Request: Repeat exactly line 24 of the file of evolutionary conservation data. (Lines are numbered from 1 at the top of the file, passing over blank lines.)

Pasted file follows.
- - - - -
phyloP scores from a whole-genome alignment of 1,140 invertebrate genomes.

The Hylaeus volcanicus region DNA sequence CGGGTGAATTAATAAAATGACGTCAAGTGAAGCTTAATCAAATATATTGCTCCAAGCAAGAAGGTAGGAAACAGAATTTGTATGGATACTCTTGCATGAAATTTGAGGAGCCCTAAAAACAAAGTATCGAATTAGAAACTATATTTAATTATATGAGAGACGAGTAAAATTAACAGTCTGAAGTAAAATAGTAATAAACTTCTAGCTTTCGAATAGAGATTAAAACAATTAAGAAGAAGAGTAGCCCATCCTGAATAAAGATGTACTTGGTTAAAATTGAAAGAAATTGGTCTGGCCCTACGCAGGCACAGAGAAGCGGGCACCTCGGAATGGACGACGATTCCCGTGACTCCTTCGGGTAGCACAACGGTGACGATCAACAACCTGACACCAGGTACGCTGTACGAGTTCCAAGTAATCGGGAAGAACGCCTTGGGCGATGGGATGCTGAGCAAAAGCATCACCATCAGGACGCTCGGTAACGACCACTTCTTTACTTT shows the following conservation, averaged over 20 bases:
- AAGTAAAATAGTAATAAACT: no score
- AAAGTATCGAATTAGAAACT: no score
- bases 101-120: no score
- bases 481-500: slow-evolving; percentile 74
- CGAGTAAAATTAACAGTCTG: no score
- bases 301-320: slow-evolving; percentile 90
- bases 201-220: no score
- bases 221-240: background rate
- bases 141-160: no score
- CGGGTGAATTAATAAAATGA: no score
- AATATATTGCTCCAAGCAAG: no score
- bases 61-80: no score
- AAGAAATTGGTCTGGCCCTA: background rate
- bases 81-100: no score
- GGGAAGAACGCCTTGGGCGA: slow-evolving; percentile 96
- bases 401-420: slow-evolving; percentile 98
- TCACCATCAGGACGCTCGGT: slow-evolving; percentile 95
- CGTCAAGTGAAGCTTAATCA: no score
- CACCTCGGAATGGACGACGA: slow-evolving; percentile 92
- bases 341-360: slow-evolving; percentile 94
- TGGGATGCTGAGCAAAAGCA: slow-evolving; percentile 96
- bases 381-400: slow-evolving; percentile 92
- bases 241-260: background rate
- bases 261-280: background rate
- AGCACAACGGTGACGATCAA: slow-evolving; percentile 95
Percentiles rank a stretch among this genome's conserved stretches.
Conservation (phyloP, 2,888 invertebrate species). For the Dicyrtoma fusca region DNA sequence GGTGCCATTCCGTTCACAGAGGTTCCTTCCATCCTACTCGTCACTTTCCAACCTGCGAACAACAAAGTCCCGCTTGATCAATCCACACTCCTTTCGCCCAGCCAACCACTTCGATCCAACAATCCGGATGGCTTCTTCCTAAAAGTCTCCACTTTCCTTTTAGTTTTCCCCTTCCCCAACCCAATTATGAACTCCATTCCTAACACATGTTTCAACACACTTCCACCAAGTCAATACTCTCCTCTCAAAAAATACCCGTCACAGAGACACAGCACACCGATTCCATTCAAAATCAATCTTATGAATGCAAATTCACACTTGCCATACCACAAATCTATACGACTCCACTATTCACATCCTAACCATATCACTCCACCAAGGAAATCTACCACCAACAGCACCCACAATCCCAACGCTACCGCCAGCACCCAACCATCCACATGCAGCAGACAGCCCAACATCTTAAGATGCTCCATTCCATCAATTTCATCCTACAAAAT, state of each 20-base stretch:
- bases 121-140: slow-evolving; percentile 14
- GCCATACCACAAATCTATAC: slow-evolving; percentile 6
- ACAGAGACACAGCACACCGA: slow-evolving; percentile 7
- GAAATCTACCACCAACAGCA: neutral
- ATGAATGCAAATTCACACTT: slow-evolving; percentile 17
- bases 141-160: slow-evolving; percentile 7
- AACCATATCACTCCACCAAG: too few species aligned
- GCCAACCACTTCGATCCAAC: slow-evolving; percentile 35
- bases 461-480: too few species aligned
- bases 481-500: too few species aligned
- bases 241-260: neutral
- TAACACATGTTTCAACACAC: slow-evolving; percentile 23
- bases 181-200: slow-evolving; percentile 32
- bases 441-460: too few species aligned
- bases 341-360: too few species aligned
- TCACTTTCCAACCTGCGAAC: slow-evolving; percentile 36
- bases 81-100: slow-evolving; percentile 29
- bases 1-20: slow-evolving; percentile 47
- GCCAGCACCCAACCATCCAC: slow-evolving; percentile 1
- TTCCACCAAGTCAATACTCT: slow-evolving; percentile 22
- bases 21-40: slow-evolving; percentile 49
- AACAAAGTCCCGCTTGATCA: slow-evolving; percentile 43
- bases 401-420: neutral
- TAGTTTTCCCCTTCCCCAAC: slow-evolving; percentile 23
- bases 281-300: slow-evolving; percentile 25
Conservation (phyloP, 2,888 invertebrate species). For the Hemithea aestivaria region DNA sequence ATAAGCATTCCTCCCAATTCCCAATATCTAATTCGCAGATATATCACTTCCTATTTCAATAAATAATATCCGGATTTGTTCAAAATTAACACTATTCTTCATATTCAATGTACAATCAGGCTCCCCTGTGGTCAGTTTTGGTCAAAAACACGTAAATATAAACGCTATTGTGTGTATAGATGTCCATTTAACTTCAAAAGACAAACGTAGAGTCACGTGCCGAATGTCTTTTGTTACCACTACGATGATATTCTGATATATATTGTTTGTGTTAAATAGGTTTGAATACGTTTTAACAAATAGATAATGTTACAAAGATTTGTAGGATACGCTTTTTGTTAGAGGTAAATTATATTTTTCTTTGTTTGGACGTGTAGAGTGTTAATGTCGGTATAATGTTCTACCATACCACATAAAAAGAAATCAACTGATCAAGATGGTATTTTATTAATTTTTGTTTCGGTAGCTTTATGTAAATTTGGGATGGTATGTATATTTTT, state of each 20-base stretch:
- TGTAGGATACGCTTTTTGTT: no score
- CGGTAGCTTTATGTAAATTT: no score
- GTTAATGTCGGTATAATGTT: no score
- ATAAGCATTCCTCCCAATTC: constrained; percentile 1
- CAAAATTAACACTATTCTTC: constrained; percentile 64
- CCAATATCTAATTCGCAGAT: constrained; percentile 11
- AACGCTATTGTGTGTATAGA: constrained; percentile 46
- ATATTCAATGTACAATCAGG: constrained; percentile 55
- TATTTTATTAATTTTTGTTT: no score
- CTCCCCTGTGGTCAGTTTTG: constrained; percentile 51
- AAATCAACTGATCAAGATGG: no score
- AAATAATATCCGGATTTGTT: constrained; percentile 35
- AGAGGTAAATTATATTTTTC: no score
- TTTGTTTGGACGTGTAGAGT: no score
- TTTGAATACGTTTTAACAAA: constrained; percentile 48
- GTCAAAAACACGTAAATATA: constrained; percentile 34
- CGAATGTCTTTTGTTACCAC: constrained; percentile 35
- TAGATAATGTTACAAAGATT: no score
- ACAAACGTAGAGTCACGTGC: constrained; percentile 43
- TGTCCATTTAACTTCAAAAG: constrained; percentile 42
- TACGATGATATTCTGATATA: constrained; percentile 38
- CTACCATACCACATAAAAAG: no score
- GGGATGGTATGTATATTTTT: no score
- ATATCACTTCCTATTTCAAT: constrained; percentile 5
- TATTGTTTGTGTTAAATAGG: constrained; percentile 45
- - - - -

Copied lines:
- bases 381-400: slow-evolving; percentile 92